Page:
Cooperstown student-athletes recently donated dozens of new shoes in time for the holiday season.
Cooperstown Central School students in the Leadership Training for Athletes program collaborated with Cooperstown Central School Soles-to-Share to donate more than 25 pairs of shoes to the Cooperstown Angel Network holiday family collections at St. Mary’s Catholic Church. In addition to student-athlete donations, the shoes were purchased with funds from last year’s winter sports concessions.
The Soles-to-Share program was started in 2012 as a health challenge by Cooperstown alumna Christina Noto. The program partners with Cooperstown Foundation for Excellence and Education to gain nonprofit status.
Originally, Soles-to-Share was created primarily as an environmentally conscious donation program for like-new shoes and cleats. The program made donations to students or community members who were in need of new shoes.
“Every year having to buy sneakers, or even basketball sneakers, or cleats and you buy a brand new pair and then the next year you turn around and your kids already grown out of them,” Cooperstown Physical Education teacher Monica Wolfe said. “It’s just been a nice way to reuse shoes.”
Noto said she was “shocked” and “really excited” to see that CCS was still doing Soles-to-Share and was happy to hear that the organization had the funds to be able to donate new shoes.
“Even though I created it, there were so many people and partners that helped throughout the community, whether it was Cooperstown or Milford. Even other schools, anytime there was a sporting event we would reach out to other schools to let the athletic directors know, so it was a really big community effort,” Noto said.
During her time at CCS, Noto was also a member of the Leadership Training for Athletes program. She said the skills she learned through Soles-to-Share helped build a foundation for future community involvement and partnerships she now uses as a teacher.
“It was a lot of fun. It was still really new. We used to watch videos on one of those roll-in carts about leadership,” Noto said. “The way that the program was designed was to give you leadership pictures that help give you leadership skills and I still think of some of them today.”
The CCS Leadership Training for Athletes program was founded by Wolfe nine years ago after she recognized a need within the athletic community to foster positive relationships between athletes off the playing field. Wolfe said it was her own experience participating in athletic-based conferences that inspired her to bring the program to Cooperstown.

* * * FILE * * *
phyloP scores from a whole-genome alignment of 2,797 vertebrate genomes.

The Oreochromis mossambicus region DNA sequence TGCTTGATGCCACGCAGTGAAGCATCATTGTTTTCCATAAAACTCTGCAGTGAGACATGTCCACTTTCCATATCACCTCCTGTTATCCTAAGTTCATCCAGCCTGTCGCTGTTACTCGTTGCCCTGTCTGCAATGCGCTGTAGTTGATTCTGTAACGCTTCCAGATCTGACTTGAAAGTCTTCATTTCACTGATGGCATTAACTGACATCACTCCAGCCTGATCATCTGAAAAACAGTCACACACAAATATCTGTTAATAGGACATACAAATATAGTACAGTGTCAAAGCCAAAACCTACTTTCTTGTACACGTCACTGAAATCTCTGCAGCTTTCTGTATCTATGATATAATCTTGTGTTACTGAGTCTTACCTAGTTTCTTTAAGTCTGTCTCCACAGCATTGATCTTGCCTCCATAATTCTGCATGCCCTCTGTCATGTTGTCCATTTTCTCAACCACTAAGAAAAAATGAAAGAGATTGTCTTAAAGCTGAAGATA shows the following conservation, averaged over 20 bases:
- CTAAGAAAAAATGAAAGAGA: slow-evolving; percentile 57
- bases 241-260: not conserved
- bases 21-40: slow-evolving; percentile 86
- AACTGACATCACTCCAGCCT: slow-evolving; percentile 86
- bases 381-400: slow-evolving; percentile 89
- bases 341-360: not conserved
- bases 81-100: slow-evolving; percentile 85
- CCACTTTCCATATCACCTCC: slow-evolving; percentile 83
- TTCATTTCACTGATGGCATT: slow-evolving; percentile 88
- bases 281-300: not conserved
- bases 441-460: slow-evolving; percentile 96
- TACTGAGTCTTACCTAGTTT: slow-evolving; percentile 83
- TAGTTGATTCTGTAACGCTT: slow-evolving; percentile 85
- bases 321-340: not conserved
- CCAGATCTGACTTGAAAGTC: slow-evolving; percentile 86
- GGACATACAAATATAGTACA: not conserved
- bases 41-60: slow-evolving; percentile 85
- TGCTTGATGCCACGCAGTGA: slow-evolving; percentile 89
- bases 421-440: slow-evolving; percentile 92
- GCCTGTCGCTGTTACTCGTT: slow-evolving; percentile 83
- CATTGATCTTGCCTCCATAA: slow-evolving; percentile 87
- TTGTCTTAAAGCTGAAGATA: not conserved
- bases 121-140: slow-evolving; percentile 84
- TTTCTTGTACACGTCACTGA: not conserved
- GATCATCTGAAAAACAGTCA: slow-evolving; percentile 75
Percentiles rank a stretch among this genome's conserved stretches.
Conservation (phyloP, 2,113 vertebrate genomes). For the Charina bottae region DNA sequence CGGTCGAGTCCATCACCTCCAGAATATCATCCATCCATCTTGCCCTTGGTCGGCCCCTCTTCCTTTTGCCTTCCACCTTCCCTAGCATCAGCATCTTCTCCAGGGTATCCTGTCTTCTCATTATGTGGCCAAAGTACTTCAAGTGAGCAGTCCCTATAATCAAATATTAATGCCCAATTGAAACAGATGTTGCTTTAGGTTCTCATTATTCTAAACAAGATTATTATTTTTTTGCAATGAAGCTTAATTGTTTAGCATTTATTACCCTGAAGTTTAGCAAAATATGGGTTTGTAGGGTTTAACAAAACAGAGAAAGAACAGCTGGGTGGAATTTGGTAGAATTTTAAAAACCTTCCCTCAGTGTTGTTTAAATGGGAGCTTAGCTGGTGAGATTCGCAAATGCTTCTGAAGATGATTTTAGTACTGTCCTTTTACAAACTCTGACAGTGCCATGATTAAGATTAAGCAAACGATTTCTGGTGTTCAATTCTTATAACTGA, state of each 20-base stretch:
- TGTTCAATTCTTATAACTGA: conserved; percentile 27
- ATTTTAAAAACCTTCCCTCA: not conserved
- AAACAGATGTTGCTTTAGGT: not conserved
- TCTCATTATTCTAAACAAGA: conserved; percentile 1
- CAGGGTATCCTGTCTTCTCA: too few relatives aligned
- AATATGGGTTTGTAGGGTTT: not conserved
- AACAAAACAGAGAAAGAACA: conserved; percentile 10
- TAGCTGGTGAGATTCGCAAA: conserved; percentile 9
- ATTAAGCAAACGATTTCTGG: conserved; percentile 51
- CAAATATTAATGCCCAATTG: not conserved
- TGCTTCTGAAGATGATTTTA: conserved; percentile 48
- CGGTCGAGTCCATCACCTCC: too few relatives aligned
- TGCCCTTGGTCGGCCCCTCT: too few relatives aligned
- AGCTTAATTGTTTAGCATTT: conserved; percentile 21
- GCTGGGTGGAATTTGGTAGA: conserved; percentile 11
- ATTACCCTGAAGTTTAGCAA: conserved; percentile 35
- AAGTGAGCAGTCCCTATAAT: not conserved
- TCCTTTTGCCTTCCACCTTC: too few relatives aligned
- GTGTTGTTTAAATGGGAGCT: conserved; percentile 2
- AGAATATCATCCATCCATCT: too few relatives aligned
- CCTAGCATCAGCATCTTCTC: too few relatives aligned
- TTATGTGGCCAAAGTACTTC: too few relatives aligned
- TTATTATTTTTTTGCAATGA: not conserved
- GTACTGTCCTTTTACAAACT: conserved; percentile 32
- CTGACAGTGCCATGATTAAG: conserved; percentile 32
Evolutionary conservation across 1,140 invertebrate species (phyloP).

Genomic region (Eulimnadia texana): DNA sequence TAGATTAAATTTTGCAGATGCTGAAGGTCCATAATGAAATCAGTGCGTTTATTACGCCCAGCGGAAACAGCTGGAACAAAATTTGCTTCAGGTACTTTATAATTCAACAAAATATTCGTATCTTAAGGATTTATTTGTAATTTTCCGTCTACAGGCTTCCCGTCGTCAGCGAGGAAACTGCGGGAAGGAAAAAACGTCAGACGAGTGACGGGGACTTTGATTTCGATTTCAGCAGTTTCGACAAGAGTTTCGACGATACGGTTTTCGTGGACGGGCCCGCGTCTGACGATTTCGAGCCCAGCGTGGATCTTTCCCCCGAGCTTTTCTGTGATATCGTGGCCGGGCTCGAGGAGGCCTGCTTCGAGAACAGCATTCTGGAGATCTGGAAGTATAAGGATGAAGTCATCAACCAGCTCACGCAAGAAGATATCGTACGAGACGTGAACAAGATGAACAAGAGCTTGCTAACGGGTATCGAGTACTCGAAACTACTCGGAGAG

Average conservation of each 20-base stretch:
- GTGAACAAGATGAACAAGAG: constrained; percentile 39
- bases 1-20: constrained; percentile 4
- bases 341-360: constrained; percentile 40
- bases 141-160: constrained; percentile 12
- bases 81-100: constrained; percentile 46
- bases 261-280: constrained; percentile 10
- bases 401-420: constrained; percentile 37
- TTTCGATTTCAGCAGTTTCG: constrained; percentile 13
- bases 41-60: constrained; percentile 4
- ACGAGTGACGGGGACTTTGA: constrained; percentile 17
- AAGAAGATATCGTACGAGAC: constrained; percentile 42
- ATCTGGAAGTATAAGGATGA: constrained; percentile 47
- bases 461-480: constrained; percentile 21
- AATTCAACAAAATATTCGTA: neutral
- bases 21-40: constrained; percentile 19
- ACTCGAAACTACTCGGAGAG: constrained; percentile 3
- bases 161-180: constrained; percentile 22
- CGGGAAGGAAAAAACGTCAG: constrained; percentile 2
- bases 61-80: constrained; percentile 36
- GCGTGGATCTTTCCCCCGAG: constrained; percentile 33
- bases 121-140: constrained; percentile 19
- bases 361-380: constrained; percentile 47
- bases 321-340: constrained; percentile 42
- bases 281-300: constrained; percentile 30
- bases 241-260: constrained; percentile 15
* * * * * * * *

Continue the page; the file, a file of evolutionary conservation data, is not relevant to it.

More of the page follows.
The extracurricular program is made up of students in grades 10-12 who are recommended by their coaches before they go through the program’s interview process.
“It help(s) build leadership skills and improve the quality of sportsmanship and mindset around athletics that is not just on the court and on the field or in the pool but also community-based. So, we really want our students recognizing how much the community supports athletics and to have their involvement as well in order to give back and be those role models,” Wolfe said.
“It’s just great to have the students talking about community service and what they can do to build bridges within their own section and the schools,” she continued.
In a normal, non-pandemic year, students participate in Christmas caroling, help with local parades, and volunteer at the local food pantry. The program hosts a leadership conference for athletes that has grown into an annual Section III event that reaches nearly 600 athletes.
This year, CCS Leadership for Athletes will be teaming up with the New York State Public High School Athletic Association, hosting a virtual state-wide leadership conference for 11th graders. Four athletes from each school will be able to attend the event which is scheduled for March 5.
According to Wolfe, students in the CCS Leadership Training for Athletes program work extensively on the project, organizing packets, holding co-conference director positions and assisting as needed.
“They definitely step right into that role and it’s just amazing to see the work that they can do,” she continued.
In addition to Soles-to-Share, the CCS color run was also born from a student in the CCS Leadership for Athletes program, who wanted to raise money for the American Heart Association.
“When a student takes initiative like that, I’m all over it. I’m there to help them in whatever way and get them the resources and help them,” Wolfe said.
Wolfe said she has helped other local schools implement similar leadership programs and hopes to be able and continue to grow a network of programs in area schools in the future.
Max Lang. staff writer, can be reached at firstname.lastname@example.org or 607-441-7209.